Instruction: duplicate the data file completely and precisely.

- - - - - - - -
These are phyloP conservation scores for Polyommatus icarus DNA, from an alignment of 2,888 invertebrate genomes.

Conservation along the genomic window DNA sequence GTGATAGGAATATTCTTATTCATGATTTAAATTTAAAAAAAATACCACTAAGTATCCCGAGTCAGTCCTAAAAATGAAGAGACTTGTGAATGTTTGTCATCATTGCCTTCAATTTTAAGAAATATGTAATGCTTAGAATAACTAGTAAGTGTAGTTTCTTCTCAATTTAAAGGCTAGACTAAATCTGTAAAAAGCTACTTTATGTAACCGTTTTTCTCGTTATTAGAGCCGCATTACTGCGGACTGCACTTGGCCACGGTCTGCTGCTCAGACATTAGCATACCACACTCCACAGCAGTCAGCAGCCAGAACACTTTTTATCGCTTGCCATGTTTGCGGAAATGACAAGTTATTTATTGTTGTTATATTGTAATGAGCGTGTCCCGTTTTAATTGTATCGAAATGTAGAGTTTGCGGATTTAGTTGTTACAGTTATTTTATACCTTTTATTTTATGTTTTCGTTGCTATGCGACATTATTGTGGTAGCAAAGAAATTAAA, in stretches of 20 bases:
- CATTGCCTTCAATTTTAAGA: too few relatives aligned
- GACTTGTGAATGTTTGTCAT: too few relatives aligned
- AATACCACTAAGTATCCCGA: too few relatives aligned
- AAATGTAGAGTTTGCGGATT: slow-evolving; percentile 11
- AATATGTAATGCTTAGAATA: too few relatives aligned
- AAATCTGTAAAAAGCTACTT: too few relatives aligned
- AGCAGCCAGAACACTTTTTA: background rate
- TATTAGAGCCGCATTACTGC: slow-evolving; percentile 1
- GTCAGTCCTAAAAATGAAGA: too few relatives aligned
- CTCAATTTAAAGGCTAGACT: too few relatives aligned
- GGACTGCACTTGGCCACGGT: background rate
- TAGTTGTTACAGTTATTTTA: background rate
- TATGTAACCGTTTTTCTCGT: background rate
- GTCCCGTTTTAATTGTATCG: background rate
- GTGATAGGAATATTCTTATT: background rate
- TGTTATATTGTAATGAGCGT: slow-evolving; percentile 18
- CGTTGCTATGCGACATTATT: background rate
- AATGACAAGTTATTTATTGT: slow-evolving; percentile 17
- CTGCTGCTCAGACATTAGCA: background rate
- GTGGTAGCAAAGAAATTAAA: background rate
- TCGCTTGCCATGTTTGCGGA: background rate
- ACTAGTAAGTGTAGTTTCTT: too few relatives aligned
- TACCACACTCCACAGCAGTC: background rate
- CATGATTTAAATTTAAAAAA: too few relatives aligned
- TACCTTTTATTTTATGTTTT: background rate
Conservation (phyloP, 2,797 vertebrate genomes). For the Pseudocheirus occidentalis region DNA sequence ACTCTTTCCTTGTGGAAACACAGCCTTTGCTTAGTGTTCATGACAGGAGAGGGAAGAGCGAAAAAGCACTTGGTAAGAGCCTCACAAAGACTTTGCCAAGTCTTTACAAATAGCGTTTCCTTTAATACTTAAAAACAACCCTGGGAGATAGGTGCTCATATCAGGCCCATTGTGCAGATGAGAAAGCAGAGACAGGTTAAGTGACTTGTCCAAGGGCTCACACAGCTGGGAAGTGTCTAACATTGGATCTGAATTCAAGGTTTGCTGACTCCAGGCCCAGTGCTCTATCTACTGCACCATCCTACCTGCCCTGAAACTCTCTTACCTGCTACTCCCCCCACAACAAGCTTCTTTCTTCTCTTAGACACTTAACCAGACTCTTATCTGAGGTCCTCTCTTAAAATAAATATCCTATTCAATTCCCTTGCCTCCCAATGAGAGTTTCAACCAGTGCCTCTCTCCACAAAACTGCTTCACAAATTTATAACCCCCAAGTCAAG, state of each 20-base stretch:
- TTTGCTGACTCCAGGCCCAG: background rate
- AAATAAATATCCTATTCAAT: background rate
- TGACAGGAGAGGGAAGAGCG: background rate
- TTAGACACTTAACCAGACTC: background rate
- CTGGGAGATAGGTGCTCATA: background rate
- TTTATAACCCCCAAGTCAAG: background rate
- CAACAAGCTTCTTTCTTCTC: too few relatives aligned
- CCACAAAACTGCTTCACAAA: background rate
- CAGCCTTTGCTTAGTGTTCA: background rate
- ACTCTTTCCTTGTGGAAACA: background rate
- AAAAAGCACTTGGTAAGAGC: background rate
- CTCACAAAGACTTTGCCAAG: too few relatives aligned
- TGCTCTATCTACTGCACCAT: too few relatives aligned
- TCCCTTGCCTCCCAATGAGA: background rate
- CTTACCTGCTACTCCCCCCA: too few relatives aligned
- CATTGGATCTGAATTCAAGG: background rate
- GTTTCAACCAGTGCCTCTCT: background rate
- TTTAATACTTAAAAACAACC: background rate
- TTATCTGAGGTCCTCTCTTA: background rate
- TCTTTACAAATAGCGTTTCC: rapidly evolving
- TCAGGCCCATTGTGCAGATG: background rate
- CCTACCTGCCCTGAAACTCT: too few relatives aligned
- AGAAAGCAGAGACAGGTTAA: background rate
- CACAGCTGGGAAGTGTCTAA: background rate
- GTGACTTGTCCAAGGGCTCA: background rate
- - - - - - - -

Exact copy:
These are phyloP conservation scores for Polyommatus icarus DNA, from an alignment of 2,888 invertebrate genomes.

Conservation along the genomic window DNA sequence GTGATAGGAATATTCTTATTCATGATTTAAATTTAAAAAAAATACCACTAAGTATCCCGAGTCAGTCCTAAAAATGAAGAGACTTGTGAATGTTTGTCATCATTGCCTTCAATTTTAAGAAATATGTAATGCTTAGAATAACTAGTAAGTGTAGTTTCTTCTCAATTTAAAGGCTAGACTAAATCTGTAAAAAGCTACTTTATGTAACCGTTTTTCTCGTTATTAGAGCCGCATTACTGCGGACTGCACTTGGCCACGGTCTGCTGCTCAGACATTAGCATACCACACTCCACAGCAGTCAGCAGCCAGAACACTTTTTATCGCTTGCCATGTTTGCGGAAATGACAAGTTATTTATTGTTGTTATATTGTAATGAGCGTGTCCCGTTTTAATTGTATCGAAATGTAGAGTTTGCGGATTTAGTTGTTACAGTTATTTTATACCTTTTATTTTATGTTTTCGTTGCTATGCGACATTATTGTGGTAGCAAAGAAATTAAA, in stretches of 20 bases:
- CATTGCCTTCAATTTTAAGA: too few relatives aligned
- GACTTGTGAATGTTTGTCAT: too few relatives aligned
- AATACCACTAAGTATCCCGA: too few relatives aligned
- AAATGTAGAGTTTGCGGATT: slow-evolving; percentile 11
- AATATGTAATGCTTAGAATA: too few relatives aligned
- AAATCTGTAAAAAGCTACTT: too few relatives aligned
- AGCAGCCAGAACACTTTTTA: background rate
- TATTAGAGCCGCATTACTGC: slow-evolving; percentile 1
- GTCAGTCCTAAAAATGAAGA: too few relatives aligned
- CTCAATTTAAAGGCTAGACT: too few relatives aligned
- GGACTGCACTTGGCCACGGT: background rate
- TAGTTGTTACAGTTATTTTA: background rate
- TATGTAACCGTTTTTCTCGT: background rate
- GTCCCGTTTTAATTGTATCG: background rate
- GTGATAGGAATATTCTTATT: background rate
- TGTTATATTGTAATGAGCGT: slow-evolving; percentile 18
- CGTTGCTATGCGACATTATT: background rate
- AATGACAAGTTATTTATTGT: slow-evolving; percentile 17
- CTGCTGCTCAGACATTAGCA: background rate
- GTGGTAGCAAAGAAATTAAA: background rate
- TCGCTTGCCATGTTTGCGGA: background rate
- ACTAGTAAGTGTAGTTTCTT: too few relatives aligned
- TACCACACTCCACAGCAGTC: background rate
- CATGATTTAAATTTAAAAAA: too few relatives aligned
- TACCTTTTATTTTATGTTTT: background rate
Conservation (phyloP, 2,797 vertebrate genomes). For the Pseudocheirus occidentalis region DNA sequence ACTCTTTCCTTGTGGAAACACAGCCTTTGCTTAGTGTTCATGACAGGAGAGGGAAGAGCGAAAAAGCACTTGGTAAGAGCCTCACAAAGACTTTGCCAAGTCTTTACAAATAGCGTTTCCTTTAATACTTAAAAACAACCCTGGGAGATAGGTGCTCATATCAGGCCCATTGTGCAGATGAGAAAGCAGAGACAGGTTAAGTGACTTGTCCAAGGGCTCACACAGCTGGGAAGTGTCTAACATTGGATCTGAATTCAAGGTTTGCTGACTCCAGGCCCAGTGCTCTATCTACTGCACCATCCTACCTGCCCTGAAACTCTCTTACCTGCTACTCCCCCCACAACAAGCTTCTTTCTTCTCTTAGACACTTAACCAGACTCTTATCTGAGGTCCTCTCTTAAAATAAATATCCTATTCAATTCCCTTGCCTCCCAATGAGAGTTTCAACCAGTGCCTCTCTCCACAAAACTGCTTCACAAATTTATAACCCCCAAGTCAAG, state of each 20-base stretch:
- TTTGCTGACTCCAGGCCCAG: background rate
- AAATAAATATCCTATTCAAT: background rate
- TGACAGGAGAGGGAAGAGCG: background rate
- TTAGACACTTAACCAGACTC: background rate
- CTGGGAGATAGGTGCTCATA: background rate
- TTTATAACCCCCAAGTCAAG: background rate
- CAACAAGCTTCTTTCTTCTC: too few relatives aligned
- CCACAAAACTGCTTCACAAA: background rate
- CAGCCTTTGCTTAGTGTTCA: background rate
- ACTCTTTCCTTGTGGAAACA: background rate
- AAAAAGCACTTGGTAAGAGC: background rate
- CTCACAAAGACTTTGCCAAG: too few relatives aligned
- TGCTCTATCTACTGCACCAT: too few relatives aligned
- TCCCTTGCCTCCCAATGAGA: background rate
- CTTACCTGCTACTCCCCCCA: too few relatives aligned
- CATTGGATCTGAATTCAAGG: background rate
- GTTTCAACCAGTGCCTCTCT: background rate
- TTTAATACTTAAAAACAACC: background rate
- TTATCTGAGGTCCTCTCTTA: background rate
- TCTTTACAAATAGCGTTTCC: rapidly evolving
- TCAGGCCCATTGTGCAGATG: background rate
- CCTACCTGCCCTGAAACTCT: too few relatives aligned
- AGAAAGCAGAGACAGGTTAA: background rate
- CACAGCTGGGAAGTGTCTAA: background rate
- GTGACTTGTCCAAGGGCTCA: background rate